Leadership Matters

Perspectives on the key issues impacting senior leaders and their organizations
May 2, 2018

The Problem of "Upwardly Delegating"

Delegation is often thought of as providing responsibilities downward to one’s direct reports. However, there’s another more pervasive, yet unconscious, delegation that occurs on senior teams all the time: “upward delegation.”  Let me explain further.

Every member of a CEO’s team wears two hats, reflecting two main areas of responsibility:

  • Operational/functional responsibility for a specific function or operation (e.g., manufacturing, sales, engineering, finance), and
  • Senior team responsibilitywhich involves leading with the CEO and others on the management team to set direction, ensure broad execution and help the organization perform at its best.

Leaders in these top roles recognize unambiguously their operational/ functional responsibility to drive results. This takes considerable, time, effort and focus. To do so, most leaders work to be as efficient as possible, letting go of many of the “pulls” and “drains” on their energy and effort. 

With so much on their plates, one of the first things that typically occurs is an “upward delegation” of their senior team member responsibilities to their boss, in this case, the CEO. When this happens, senior team meetings become “expensive” report outs rather than “shared leadership” meetings that drive value for all stakeholders. For example, one industrial company CEO told me recently that he was wondering why he feels like his team is doing so little together without his initiative, guidance and questions. When we helped delve into the issue, we found that, indeed, the team was waiting for the CEO to take the lead on these shared senior team responsibilities, rather than engaging on the issues themselves.

Is this tendency toward upward delegation overt? From experience, not usually! We see it happen most often in a few specific situations, such as when senior leaders feel a bit dismissed by their own CEO — for example, because of a CEO’s command-and-control style — or when there is uncertainty about their senior team responsibilities. In fact, while a team member’s functional/operational responsibilities usually are made quite explicit in terms of imperatives, outcomes and success measures, the “shared leadership” of the team is more implicit, making it easier to overlook. Finally, some senior leaders simply view the function and performance of the team/organization as their boss’s responsibility.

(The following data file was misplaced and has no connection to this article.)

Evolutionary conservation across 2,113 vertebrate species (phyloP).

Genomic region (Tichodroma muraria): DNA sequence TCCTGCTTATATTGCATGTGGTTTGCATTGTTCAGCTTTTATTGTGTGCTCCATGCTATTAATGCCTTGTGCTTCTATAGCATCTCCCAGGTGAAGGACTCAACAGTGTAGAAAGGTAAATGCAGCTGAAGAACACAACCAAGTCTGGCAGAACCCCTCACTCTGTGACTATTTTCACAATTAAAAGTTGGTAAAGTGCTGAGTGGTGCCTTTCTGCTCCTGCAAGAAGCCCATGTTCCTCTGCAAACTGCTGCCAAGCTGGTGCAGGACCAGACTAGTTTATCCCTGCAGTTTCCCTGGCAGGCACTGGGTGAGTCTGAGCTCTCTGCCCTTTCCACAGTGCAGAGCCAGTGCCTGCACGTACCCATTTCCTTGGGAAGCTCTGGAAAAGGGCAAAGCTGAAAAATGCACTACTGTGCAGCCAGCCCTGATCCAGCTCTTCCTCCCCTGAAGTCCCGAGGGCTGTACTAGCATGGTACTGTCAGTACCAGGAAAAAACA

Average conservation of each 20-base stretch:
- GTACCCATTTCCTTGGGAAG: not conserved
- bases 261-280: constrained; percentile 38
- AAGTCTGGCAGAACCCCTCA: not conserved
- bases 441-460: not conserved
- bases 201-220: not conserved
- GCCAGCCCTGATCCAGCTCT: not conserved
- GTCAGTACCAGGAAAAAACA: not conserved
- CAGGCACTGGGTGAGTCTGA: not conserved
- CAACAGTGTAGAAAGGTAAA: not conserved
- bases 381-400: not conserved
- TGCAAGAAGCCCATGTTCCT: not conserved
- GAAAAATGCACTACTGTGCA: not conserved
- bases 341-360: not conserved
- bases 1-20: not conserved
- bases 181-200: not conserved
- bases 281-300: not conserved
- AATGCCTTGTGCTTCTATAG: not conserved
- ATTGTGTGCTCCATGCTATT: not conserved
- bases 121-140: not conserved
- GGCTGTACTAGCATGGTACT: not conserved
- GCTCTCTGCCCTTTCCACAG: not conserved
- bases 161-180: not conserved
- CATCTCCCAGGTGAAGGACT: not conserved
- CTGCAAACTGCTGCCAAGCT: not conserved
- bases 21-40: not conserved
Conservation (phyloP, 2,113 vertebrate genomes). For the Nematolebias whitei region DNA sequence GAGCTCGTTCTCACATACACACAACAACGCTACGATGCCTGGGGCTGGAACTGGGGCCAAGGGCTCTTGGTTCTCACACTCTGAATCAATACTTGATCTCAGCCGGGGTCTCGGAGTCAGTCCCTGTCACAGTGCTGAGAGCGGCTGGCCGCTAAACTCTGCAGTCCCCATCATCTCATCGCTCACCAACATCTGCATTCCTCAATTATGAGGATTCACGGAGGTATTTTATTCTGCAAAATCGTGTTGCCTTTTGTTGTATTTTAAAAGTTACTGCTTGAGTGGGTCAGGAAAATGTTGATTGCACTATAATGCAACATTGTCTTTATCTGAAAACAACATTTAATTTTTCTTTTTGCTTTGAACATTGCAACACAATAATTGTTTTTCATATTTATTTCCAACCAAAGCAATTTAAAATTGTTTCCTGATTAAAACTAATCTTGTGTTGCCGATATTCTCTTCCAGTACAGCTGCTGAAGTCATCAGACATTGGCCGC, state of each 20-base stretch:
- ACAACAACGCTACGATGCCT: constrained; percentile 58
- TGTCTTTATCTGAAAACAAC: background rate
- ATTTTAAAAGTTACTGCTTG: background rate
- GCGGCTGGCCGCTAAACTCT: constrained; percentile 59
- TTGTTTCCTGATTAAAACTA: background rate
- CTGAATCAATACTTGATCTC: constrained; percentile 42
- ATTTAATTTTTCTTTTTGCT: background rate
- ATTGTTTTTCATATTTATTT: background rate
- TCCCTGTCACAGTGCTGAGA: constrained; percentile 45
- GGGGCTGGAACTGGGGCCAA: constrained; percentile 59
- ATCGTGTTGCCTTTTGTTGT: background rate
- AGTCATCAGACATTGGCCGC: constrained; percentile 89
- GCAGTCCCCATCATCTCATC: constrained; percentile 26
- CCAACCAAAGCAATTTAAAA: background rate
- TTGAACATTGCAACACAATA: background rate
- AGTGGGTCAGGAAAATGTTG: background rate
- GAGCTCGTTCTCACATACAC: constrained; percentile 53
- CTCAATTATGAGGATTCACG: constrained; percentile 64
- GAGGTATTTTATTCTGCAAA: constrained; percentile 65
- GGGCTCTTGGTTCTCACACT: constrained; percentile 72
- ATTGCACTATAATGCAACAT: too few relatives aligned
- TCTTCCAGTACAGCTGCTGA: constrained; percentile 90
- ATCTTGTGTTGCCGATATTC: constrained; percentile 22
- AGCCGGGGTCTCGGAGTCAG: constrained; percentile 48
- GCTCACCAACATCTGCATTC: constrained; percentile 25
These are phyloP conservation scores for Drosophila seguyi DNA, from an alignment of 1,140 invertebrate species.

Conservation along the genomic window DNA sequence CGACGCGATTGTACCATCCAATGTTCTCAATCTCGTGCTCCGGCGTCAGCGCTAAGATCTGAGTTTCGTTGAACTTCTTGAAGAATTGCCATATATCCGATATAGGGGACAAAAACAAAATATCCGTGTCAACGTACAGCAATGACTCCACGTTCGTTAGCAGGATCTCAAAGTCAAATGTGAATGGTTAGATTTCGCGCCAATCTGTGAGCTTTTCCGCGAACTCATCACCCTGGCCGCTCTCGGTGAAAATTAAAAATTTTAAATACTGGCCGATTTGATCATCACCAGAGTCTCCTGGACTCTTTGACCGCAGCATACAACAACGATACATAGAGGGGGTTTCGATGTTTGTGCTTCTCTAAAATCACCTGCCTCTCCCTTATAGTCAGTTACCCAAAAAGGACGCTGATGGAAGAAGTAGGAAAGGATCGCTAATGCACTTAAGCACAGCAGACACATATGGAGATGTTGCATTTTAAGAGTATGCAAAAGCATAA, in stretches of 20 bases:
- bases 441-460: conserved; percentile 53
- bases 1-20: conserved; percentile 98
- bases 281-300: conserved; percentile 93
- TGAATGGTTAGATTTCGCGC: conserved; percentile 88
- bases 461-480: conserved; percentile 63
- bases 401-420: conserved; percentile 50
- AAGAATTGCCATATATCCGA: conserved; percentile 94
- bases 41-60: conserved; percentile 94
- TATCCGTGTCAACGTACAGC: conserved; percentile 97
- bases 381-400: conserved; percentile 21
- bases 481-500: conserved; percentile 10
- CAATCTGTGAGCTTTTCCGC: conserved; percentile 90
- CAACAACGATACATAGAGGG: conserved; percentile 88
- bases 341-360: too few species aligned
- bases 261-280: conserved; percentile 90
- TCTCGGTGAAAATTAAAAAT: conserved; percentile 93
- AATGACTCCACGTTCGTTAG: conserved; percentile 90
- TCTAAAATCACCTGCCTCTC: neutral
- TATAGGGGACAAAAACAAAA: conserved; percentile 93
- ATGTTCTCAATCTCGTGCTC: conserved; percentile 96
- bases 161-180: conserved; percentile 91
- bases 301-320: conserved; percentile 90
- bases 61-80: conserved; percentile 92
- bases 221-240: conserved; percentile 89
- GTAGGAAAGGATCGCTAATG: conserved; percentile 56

Effective senior teams require a concerted effort. As with all leadership roles and functions, everything that one does matters! For a team to function effectively, everyone must be adding value at every stage — from setting strategic direction, monitoring and driving the collective efforts, and ensuring a healthy team dynamic. One’s leadership function may be taxing, yet this team responsibility is vital. The senior team sets the pace for all others in the organization.

As the industrial company CEO learned, upward delegation does not have to be a permanent condition. After we worked with the team on a few concrete interventions, the CEO reported that they were more engaged and proactive on senior-team responsibilities, for example, proactively developing recommendations for the company direction. Here are a few recommendations:

  1. Establish new norms: Addressing the problem of upward delegating starts with the team collectively discussing the issue. Senior leadership team members should discuss and agree on expectations for one another, scoping out team norms. Often, this occurs together as the team discusses and decides on guidelines for how to engage with one another. However, this is just the first step.
  2. Commit to shared accountability: The more important step is for each team member to commit to holding one another accountable for their team member responsibilities. When are team members not weighing in on important topics? How might each of us invite more reticent colleagues to actively participate? Are we openly discussing the hidden costs of silence? The remedy to a reserved team is the team itself. Each member must bring out the best in their colleagues.
  3. CEO intervention: Finally, the team’s leader has a role in changing upward delegating behavior. When the CEO or other team leader observes upward delegation happening, one of the best tactics is silence and patience. Let silence stir the team to discuss issues. Everyone on the team knows the leader is there, but by waiting to express an opinion, the leader can encourage others to get involved and work through issues. The leader also can encourage engagement by helping team members see the points others are making and asking questions to spur additional conversation. Leaders also should reinforce the importance of the team member function with senior leaders in one-on-one discussions.

Michael Milad, Ph.D., J.D., M.B.A., is a licensed psychologist with a dual Ph.D. in industrial/organizational and clinical psychology. He advises clients on CEO succession, C-level executive development, senior team effectiveness, board effectiveness and organizational culture. Reach him via email and follow him on LinkedIn.

About the Author

About the Author